Getting TiVo to talk with Apple Mac

Apple Store“Tivo, as a company, is very similar to Apple. Both companies owe their success to spectacular user interfaces and attention to detail. Apparently the Tivo CEO is a Mac fan, which is strange considering the amount of time it took for them to support Macs for any of the functions that Windows users had been enjoying for years, such as sharing multimedia from the PC and copying videos to the PC. Also, for a while there were many rumors that Apple would acquire Tivo, but in light of the introduction of the AppleTV, that no longer is likely,” Devanshu Mehta writes for Apple Matters.

Mehta writes, “I have had my Tivo for a week now, and I enjoy it quite a bit. Besides being a DVR that records what I ask it to, it also goes out and keeps downloading things that I didn’t ask it for based on my taste and preferences, which it learns over time. Also, if it is connected to the Internet (which is the best way to have it), it will provide you with weather, traffic, podcasts, movie showtimes and tickets, and all kinds of other nifty features on your television. Also, the ability to send it recording requests over the Internet is fantastic.”

Mehta writes, “My experiences with getting the Tivo to talk with my Mac were quite straightforward, but will apply to you in the following situations:”

• You have a stand-alone Tivo Series 2.
• Your Tivo is on the same home network (wired or wireless) as the rest of your home computers.
• You have a Mac with OS 10.4 or higher.

Full article here.

Related articles:
Roxio releases Toast 8 Titanium; exclusive official provider of TiVoToGo for the Mac – January 08, 2007
TiVo updates TiVoDesktop for Mac – February 15, 2006

20 Comments

  1. I really do not know why so many people consider Apple and Tivo to be similar. From my experience over the past year with my Series 2 Tivo, the reliability is just AWFUL. I had a Dish Network DVR for over three years and NEVER ONCE missed a recording I had scheduled. In the year I have had my Tivo, I have missed about 4 episodes of the shows I record… and that ONLY THREE shows per season. No reason why, no excuse, no nothing. Just did NOT record a new episode.

    Second is quality. The Tivo is advertised as 80 hours. RIIIIIIIGHT. That’s 80 hours of BASIC QUALITY, which out and out SUCKS for anything that moves quickly like sports or action movies. If you record at HIGH QUALITY (which, incidentally, is LOWER than Broadcast Quality) then you only can fit about 20 hours on that new Tivo. The Dish DVR recorded everything at BROADCAST quality, and I had OVER 80 hours at Full Quality.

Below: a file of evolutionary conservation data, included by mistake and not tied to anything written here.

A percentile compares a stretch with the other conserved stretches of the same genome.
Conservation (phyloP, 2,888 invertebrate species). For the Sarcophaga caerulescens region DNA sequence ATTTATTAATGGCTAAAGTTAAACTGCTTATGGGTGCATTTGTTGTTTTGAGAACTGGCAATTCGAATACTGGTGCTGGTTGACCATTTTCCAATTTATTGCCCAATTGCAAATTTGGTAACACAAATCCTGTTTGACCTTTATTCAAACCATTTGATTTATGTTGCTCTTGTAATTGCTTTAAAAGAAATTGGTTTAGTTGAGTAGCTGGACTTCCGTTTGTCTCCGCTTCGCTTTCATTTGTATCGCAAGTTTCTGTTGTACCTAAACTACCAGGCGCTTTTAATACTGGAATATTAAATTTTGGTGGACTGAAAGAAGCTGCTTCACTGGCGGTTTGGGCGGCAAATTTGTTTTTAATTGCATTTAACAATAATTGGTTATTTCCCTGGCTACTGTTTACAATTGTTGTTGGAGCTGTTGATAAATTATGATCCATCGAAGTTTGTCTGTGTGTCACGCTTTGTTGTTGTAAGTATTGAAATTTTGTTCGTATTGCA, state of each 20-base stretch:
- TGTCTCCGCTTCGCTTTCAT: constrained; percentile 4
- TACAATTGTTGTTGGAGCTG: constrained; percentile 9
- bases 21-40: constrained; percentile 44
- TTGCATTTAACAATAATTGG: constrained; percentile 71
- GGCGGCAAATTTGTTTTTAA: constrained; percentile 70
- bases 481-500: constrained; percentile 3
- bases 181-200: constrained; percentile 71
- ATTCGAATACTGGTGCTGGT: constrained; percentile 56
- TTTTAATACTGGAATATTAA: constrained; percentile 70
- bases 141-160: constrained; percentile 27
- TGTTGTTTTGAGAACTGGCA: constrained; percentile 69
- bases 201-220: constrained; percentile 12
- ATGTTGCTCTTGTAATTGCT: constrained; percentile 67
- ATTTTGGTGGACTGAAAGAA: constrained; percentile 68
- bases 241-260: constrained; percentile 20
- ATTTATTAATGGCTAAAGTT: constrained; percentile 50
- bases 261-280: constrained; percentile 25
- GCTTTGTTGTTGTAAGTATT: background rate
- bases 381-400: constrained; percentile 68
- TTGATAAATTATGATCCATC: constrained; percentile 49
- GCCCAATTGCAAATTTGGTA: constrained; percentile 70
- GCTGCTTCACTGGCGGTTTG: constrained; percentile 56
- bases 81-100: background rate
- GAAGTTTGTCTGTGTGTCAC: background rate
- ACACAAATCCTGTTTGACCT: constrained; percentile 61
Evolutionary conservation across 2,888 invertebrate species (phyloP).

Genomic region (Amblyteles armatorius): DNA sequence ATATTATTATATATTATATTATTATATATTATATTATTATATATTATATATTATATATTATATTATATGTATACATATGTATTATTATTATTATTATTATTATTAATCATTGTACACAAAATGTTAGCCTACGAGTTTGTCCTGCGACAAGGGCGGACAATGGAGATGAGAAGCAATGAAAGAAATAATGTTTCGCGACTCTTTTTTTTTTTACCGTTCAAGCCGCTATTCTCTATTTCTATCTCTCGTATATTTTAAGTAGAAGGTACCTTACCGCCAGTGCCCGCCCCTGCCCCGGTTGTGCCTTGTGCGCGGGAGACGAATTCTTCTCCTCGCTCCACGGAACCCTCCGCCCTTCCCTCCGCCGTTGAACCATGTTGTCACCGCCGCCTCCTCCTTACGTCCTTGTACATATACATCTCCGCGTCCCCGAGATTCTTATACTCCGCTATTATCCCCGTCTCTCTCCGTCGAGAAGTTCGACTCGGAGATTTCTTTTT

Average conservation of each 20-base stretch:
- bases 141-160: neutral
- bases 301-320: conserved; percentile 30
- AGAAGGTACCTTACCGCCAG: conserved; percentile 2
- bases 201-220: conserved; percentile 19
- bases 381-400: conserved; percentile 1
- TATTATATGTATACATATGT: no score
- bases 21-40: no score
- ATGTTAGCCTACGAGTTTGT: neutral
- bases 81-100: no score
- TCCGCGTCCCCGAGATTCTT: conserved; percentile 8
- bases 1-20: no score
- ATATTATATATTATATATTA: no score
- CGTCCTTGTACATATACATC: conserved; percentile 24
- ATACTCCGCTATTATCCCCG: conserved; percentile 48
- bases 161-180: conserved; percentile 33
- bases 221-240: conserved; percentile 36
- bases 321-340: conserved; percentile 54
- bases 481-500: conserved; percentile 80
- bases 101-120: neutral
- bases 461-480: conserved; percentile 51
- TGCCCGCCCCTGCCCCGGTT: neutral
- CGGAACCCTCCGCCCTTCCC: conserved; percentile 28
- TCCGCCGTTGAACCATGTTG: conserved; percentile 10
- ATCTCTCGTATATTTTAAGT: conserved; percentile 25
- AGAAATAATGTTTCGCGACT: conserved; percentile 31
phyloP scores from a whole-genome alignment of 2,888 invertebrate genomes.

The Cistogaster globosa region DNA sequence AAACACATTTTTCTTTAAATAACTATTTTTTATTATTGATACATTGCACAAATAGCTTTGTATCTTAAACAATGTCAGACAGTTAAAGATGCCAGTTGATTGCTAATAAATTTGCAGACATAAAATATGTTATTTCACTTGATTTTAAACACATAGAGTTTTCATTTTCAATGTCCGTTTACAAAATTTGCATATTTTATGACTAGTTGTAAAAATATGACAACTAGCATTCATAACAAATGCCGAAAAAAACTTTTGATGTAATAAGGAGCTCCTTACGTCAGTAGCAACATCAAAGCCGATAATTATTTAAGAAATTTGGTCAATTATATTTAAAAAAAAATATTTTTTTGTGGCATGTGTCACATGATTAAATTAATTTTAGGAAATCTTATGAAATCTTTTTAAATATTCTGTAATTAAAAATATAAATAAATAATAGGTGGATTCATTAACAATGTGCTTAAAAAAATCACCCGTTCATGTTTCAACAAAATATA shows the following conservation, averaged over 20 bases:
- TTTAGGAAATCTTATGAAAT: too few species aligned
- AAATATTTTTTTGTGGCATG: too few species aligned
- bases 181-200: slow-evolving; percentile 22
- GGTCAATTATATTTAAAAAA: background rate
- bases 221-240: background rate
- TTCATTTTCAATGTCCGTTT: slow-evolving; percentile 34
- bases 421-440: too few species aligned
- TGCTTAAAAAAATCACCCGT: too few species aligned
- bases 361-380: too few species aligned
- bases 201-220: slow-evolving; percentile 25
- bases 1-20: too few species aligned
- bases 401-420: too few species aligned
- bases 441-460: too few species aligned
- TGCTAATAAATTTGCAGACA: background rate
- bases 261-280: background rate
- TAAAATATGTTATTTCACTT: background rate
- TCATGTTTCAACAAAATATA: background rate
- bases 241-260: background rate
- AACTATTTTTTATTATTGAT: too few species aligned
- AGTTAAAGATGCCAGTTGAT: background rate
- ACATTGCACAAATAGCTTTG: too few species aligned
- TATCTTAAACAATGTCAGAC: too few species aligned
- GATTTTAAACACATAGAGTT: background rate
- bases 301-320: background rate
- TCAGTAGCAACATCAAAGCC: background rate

Third is sound. I have always hooked up my television to a surround sound system. Well, guess what? Component out is all you get. NO Dolby 5.1, NO TOSLink, NO DIGITAL SOUND OUTPUT AT ALL. On a DVR purchased in 2006. That’s just rediculous.

    To me, all that adds up to Microsoft than Apple.

    Give me my Dish Network DVR.

  2. ReplayTV and freeware DVArchive. The DVArchive is a Java app that runs in Windows, Mac or Linux. Make your Mac act like another ReplayTV to move shows off the ReplayTV and then can stream them back whenever you want to watch. Used it for years, works great.

  3. Wow, is TiVo really that bad? I have digital audio out on my Scientific American DVR I got from Adelphia, and I’m pretty sure it records in DD5.1 (rarely have the need to test that).

    It doesn’t record stuff without my asking, but why would I want it to? I still have movies sitting on it from January that I haven’t watched.

  4. You can record digital programs via firewire from comcast boxes if the broadcast is unencrypted. Don’t think you can get the DVR to output through FW though.

    Tivo seems good but the quality issue is big for me.

    I’m not going to invest in a unit unless it:

    Records HDTV in good quality
    Can output to Mac for archiving
    Works with the cable for all channels.

  5. I agree that the DishNetwork DishDVR is much nicer overall. In fact, when we moved recently, we got a DirecTV/Phone/Internet package. We missed the DishNetwork system so much that we paid a $200 penalty just to get rid of DirecTV and install DishNetwork.

    However, lets not forget one thing, the video coming into your DishDVR is already very compressed, which is why it fits so much. Watch an episode of the X-Files and the compression is hideous!

  6. Love my replayTV and DVarchive. It’s great. I record various movies or old tv shows for family members who don’t have cable (or at least the channel I have) and this makes that so much easier. I can even burn DVDs to order when my family are together.
    I also have an external hard drive with shows I want to keep (mainly old movies that sound interesting).
    I wrote a Applescript application that will play a random movie in full screen whenever I want to. So now, I can record movies even if I know won’t have time to watch them, use DVArchive to transfer it to my mac. And when i have time, I can either choose a movie to watch or let my application choose one.
    I will never own a Tivo, not after I heard about them being paid to record a program on every Tivo in the UK and not letting the owners delete the program.
    How everyone talks about Tivo’s innovations (hah) reminds me alot of M$ innovation. Stuff that is relatively new to Tivo, I have had for several years, set recordings over the internet, broadband etc.
    The only thing is I wish it had wireless, I am too cheap to buy the USB adapter. And I would like to look at a whole day/week of the same channel on one screen.

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